It wasn’t hard to legitimize! I’m Jewish, but the book isn’t necessarily meant just for Jewish readers. Yet Jews have led the way in so many of our cultural-shaping industries—arts, finance. There are more Jewish women in positions of executive leadership, industry-wide, then there are Jewish men, which is pretty fascinating. It’s hard because you want to make policy changes at your workplace, but I understand that for many women, this isn’t necessarily a moment of great ambition. Just understand that by being open and transparent, you are making cultural change. By setting an example, being open, leaving a meeting to go pump, you’re impacting culture, and for a Jewish reader, know that we’ve led the way! In terms of the percentage of Jewish women in the workplace and in leadership roles, we have an opportunity to make an impact.
How was your back-to-work transition?
I had a challenging transition, but I also understood that I had it easier than most. I was working in an industry largely made up of women who were approaching motherhood in myriad ways. Some were like me, upwardly mobile and trying to climb the masthead. Others were satisfied and maintained their positions. There was a woman above me who took a two-week maternity leave, and I remember thinking, ‘How could you?’ I had a 180 change of heart once I had kids. I began to understand that, although science shows that a longer paid maternity leave is better for most women, the truth is, the most important thing we can do, the most progressive thing, is to have agency and do what’s right for our own families. This was the right thing for her, so I learned to check my judgment at the door. The whole point of my book is to offer women options and as many avenues toward making their own options and having agency.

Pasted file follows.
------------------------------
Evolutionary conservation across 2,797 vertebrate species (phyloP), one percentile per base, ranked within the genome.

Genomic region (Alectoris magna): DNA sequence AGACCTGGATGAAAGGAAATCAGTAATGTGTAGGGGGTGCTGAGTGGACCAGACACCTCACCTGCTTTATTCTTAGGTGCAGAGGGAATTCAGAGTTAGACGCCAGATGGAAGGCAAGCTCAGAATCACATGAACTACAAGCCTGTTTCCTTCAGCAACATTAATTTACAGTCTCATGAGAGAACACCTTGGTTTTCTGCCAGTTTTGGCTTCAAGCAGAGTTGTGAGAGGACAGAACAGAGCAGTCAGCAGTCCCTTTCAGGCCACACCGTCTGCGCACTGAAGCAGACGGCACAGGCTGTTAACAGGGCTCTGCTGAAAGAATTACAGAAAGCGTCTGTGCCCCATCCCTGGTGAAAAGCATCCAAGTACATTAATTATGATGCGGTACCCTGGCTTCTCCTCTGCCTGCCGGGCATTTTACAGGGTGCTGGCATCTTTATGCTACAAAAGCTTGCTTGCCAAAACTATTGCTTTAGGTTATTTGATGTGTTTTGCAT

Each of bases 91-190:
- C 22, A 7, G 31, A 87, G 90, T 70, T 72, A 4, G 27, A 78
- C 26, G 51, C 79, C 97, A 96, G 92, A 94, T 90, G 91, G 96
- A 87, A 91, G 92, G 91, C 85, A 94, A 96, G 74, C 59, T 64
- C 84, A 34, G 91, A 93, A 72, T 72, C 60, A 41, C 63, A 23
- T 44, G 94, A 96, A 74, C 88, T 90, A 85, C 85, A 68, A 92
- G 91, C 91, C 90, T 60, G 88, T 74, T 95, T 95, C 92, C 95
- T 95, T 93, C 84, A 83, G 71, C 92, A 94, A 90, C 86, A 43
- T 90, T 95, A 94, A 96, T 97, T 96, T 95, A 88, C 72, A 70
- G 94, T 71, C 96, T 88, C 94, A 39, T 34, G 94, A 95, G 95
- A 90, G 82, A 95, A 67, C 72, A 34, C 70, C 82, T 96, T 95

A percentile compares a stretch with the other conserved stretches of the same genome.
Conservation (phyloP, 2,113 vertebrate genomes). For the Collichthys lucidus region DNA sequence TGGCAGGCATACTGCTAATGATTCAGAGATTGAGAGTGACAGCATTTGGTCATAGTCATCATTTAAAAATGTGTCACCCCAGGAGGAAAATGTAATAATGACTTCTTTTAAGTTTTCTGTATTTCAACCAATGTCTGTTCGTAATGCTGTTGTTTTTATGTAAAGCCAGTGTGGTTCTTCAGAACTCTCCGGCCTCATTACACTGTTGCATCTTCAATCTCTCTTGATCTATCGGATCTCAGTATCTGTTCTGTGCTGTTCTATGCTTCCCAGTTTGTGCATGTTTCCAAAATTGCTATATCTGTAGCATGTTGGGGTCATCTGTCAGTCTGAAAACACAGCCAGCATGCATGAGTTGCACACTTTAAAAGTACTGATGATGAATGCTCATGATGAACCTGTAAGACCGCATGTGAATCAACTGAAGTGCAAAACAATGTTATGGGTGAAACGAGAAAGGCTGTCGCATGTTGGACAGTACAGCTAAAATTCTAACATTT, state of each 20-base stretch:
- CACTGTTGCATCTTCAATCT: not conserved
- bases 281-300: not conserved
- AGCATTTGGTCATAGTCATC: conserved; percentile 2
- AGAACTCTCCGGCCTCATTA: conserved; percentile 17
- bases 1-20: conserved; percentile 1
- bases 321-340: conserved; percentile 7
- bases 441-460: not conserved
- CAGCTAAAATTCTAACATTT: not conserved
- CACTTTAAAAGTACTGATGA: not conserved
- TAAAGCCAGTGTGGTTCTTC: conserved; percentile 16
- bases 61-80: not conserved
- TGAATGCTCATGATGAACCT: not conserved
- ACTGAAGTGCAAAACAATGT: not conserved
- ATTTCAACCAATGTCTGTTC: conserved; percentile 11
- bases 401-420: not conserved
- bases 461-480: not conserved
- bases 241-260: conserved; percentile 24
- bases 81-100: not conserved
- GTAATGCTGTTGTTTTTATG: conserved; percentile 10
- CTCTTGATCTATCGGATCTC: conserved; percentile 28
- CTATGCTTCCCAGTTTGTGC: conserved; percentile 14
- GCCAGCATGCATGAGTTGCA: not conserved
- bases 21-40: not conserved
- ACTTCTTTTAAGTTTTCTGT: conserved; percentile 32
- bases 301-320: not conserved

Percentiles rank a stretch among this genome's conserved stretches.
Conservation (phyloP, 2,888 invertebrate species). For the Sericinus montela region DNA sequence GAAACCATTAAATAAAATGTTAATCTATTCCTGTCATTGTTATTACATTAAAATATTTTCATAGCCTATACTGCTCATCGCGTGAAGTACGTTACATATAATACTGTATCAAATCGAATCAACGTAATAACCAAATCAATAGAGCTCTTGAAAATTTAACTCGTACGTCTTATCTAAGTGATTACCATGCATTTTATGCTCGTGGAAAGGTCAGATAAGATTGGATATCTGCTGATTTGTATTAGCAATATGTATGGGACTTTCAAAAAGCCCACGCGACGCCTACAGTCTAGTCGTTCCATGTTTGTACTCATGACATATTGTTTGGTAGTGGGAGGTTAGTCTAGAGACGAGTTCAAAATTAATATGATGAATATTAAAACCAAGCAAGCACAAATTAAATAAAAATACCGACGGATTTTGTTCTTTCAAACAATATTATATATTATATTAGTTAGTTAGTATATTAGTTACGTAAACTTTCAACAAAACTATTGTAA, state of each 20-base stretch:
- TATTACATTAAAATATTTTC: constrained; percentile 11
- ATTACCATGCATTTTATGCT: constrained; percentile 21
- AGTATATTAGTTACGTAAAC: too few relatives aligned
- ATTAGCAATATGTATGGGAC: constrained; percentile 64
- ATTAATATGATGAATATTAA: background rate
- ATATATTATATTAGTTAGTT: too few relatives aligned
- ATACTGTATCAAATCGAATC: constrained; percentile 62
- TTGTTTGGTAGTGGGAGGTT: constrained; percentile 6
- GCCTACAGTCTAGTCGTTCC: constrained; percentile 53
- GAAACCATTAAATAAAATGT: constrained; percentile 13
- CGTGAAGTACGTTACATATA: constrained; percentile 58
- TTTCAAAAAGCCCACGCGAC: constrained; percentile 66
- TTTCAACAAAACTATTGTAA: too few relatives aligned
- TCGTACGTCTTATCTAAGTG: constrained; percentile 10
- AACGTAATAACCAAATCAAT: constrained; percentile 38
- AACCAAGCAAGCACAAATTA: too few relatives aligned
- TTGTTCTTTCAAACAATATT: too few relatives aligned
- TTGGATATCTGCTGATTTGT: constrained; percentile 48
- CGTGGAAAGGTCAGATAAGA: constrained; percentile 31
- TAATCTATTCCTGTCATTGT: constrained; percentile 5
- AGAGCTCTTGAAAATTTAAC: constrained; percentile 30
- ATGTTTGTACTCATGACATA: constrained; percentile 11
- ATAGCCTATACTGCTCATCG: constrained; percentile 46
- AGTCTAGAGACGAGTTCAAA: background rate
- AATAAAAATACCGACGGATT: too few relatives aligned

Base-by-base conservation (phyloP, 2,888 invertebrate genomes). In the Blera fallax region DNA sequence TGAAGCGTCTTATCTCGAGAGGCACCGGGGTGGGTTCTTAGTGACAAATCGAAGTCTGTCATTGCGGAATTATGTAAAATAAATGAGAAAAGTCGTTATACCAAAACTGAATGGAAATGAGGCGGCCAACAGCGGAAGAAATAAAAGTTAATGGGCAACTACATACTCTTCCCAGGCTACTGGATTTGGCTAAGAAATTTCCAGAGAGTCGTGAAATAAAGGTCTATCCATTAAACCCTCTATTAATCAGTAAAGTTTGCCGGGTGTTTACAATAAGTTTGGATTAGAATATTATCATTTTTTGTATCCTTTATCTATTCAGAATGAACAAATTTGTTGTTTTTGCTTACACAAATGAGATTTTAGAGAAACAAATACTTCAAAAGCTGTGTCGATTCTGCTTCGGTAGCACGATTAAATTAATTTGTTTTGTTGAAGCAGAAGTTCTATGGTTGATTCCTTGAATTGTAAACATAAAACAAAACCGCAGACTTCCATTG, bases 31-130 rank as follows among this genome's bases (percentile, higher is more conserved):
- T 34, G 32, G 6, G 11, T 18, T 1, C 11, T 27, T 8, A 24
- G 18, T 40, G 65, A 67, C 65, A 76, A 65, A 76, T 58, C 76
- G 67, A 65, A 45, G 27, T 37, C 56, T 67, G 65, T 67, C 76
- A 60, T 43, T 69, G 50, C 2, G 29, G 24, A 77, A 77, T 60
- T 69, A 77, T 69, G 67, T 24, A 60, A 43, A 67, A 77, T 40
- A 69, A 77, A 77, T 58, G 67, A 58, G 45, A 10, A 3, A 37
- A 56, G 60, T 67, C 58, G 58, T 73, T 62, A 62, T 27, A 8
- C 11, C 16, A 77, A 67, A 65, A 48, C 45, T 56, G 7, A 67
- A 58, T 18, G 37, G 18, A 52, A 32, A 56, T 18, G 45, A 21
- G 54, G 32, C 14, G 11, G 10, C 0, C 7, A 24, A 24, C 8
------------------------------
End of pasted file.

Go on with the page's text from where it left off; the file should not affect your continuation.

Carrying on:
What would make returning to work easier for women?
All families need a federally supported, paid family leave. Men, women, adoptive parents, et cetera. Barring that, I think new parents need to realize that they come back from parental leave stronger in many ways than when they went away to have their babies. There’s this boot camp mentality. In terms of workplaces, there is so much logistical support possible. Three months leave is not enough. There’s this feeling of, ‘You took your three months! You should be raring to go!’ As managers, we have to internalize the idea that it’s not enough.